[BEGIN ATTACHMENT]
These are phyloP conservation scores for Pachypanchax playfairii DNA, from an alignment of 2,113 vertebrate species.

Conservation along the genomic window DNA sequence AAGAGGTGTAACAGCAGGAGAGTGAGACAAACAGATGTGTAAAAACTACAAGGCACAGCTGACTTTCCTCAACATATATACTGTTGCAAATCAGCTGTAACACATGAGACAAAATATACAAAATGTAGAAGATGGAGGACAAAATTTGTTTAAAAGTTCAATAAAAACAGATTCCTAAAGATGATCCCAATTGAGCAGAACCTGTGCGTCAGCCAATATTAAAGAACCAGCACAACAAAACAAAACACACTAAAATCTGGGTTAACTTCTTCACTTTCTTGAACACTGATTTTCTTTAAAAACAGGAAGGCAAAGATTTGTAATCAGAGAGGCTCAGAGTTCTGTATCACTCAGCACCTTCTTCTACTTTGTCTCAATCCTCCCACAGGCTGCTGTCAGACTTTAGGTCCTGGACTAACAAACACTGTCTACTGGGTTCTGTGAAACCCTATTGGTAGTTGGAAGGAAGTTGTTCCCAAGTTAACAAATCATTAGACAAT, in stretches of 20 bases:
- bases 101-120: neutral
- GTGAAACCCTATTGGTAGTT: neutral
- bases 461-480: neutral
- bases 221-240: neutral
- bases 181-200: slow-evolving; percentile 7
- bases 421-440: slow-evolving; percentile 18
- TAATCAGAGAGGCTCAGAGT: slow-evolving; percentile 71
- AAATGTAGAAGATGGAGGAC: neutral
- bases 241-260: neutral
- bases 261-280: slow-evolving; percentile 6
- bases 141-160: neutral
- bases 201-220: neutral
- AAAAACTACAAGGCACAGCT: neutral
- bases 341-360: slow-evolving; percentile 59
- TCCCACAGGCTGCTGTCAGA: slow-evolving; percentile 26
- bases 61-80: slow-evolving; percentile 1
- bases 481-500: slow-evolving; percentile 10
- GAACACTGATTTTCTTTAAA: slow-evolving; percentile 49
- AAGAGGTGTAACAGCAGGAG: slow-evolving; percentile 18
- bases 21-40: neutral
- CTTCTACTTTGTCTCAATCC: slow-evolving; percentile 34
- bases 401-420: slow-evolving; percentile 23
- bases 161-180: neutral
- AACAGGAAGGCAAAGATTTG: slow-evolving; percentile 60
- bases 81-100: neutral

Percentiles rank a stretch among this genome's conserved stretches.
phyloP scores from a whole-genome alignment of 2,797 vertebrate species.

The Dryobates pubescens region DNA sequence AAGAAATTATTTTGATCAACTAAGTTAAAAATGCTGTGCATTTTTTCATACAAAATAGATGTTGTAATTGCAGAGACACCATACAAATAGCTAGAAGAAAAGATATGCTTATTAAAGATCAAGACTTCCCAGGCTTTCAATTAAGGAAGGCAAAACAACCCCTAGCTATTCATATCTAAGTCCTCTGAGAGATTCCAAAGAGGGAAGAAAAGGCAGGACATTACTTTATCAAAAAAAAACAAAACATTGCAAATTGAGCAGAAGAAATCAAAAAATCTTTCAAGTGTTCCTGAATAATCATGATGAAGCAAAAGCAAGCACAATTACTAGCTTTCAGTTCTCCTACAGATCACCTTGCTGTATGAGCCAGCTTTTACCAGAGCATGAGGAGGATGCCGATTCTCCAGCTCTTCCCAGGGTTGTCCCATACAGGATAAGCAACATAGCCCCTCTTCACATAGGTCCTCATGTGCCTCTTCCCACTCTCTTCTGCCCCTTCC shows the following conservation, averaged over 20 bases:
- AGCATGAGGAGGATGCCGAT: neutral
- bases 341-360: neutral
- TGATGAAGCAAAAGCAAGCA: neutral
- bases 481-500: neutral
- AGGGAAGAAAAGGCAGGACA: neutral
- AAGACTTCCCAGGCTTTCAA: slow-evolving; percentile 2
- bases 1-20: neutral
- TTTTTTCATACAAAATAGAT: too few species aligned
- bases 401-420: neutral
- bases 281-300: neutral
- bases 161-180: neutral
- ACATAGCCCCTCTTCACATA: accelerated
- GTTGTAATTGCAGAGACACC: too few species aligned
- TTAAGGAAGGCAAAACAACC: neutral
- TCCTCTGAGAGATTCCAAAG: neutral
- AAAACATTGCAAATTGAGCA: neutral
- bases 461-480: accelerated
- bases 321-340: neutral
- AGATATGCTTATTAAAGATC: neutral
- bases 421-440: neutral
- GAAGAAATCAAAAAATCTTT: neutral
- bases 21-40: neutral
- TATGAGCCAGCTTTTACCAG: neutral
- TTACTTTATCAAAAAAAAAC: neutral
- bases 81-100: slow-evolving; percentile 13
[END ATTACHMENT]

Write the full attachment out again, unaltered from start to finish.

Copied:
These are phyloP conservation scores for Pachypanchax playfairii DNA, from an alignment of 2,113 vertebrate species.

Conservation along the genomic window DNA sequence AAGAGGTGTAACAGCAGGAGAGTGAGACAAACAGATGTGTAAAAACTACAAGGCACAGCTGACTTTCCTCAACATATATACTGTTGCAAATCAGCTGTAACACATGAGACAAAATATACAAAATGTAGAAGATGGAGGACAAAATTTGTTTAAAAGTTCAATAAAAACAGATTCCTAAAGATGATCCCAATTGAGCAGAACCTGTGCGTCAGCCAATATTAAAGAACCAGCACAACAAAACAAAACACACTAAAATCTGGGTTAACTTCTTCACTTTCTTGAACACTGATTTTCTTTAAAAACAGGAAGGCAAAGATTTGTAATCAGAGAGGCTCAGAGTTCTGTATCACTCAGCACCTTCTTCTACTTTGTCTCAATCCTCCCACAGGCTGCTGTCAGACTTTAGGTCCTGGACTAACAAACACTGTCTACTGGGTTCTGTGAAACCCTATTGGTAGTTGGAAGGAAGTTGTTCCCAAGTTAACAAATCATTAGACAAT, in stretches of 20 bases:
- bases 101-120: neutral
- GTGAAACCCTATTGGTAGTT: neutral
- bases 461-480: neutral
- bases 221-240: neutral
- bases 181-200: slow-evolving; percentile 7
- bases 421-440: slow-evolving; percentile 18
- TAATCAGAGAGGCTCAGAGT: slow-evolving; percentile 71
- AAATGTAGAAGATGGAGGAC: neutral
- bases 241-260: neutral
- bases 261-280: slow-evolving; percentile 6
- bases 141-160: neutral
- bases 201-220: neutral
- AAAAACTACAAGGCACAGCT: neutral
- bases 341-360: slow-evolving; percentile 59
- TCCCACAGGCTGCTGTCAGA: slow-evolving; percentile 26
- bases 61-80: slow-evolving; percentile 1
- bases 481-500: slow-evolving; percentile 10
- GAACACTGATTTTCTTTAAA: slow-evolving; percentile 49
- AAGAGGTGTAACAGCAGGAG: slow-evolving; percentile 18
- bases 21-40: neutral
- CTTCTACTTTGTCTCAATCC: slow-evolving; percentile 34
- bases 401-420: slow-evolving; percentile 23
- bases 161-180: neutral
- AACAGGAAGGCAAAGATTTG: slow-evolving; percentile 60
- bases 81-100: neutral

Percentiles rank a stretch among this genome's conserved stretches.
phyloP scores from a whole-genome alignment of 2,797 vertebrate species.

The Dryobates pubescens region DNA sequence AAGAAATTATTTTGATCAACTAAGTTAAAAATGCTGTGCATTTTTTCATACAAAATAGATGTTGTAATTGCAGAGACACCATACAAATAGCTAGAAGAAAAGATATGCTTATTAAAGATCAAGACTTCCCAGGCTTTCAATTAAGGAAGGCAAAACAACCCCTAGCTATTCATATCTAAGTCCTCTGAGAGATTCCAAAGAGGGAAGAAAAGGCAGGACATTACTTTATCAAAAAAAAACAAAACATTGCAAATTGAGCAGAAGAAATCAAAAAATCTTTCAAGTGTTCCTGAATAATCATGATGAAGCAAAAGCAAGCACAATTACTAGCTTTCAGTTCTCCTACAGATCACCTTGCTGTATGAGCCAGCTTTTACCAGAGCATGAGGAGGATGCCGATTCTCCAGCTCTTCCCAGGGTTGTCCCATACAGGATAAGCAACATAGCCCCTCTTCACATAGGTCCTCATGTGCCTCTTCCCACTCTCTTCTGCCCCTTCC shows the following conservation, averaged over 20 bases:
- AGCATGAGGAGGATGCCGAT: neutral
- bases 341-360: neutral
- TGATGAAGCAAAAGCAAGCA: neutral
- bases 481-500: neutral
- AGGGAAGAAAAGGCAGGACA: neutral
- AAGACTTCCCAGGCTTTCAA: slow-evolving; percentile 2
- bases 1-20: neutral
- TTTTTTCATACAAAATAGAT: too few species aligned
- bases 401-420: neutral
- bases 281-300: neutral
- bases 161-180: neutral
- ACATAGCCCCTCTTCACATA: accelerated
- GTTGTAATTGCAGAGACACC: too few species aligned
- TTAAGGAAGGCAAAACAACC: neutral
- TCCTCTGAGAGATTCCAAAG: neutral
- AAAACATTGCAAATTGAGCA: neutral
- bases 461-480: accelerated
- bases 321-340: neutral
- AGATATGCTTATTAAAGATC: neutral
- bases 421-440: neutral
- GAAGAAATCAAAAAATCTTT: neutral
- bases 21-40: neutral
- TATGAGCCAGCTTTTACCAG: neutral
- TTACTTTATCAAAAAAAAAC: neutral
- bases 81-100: slow-evolving; percentile 13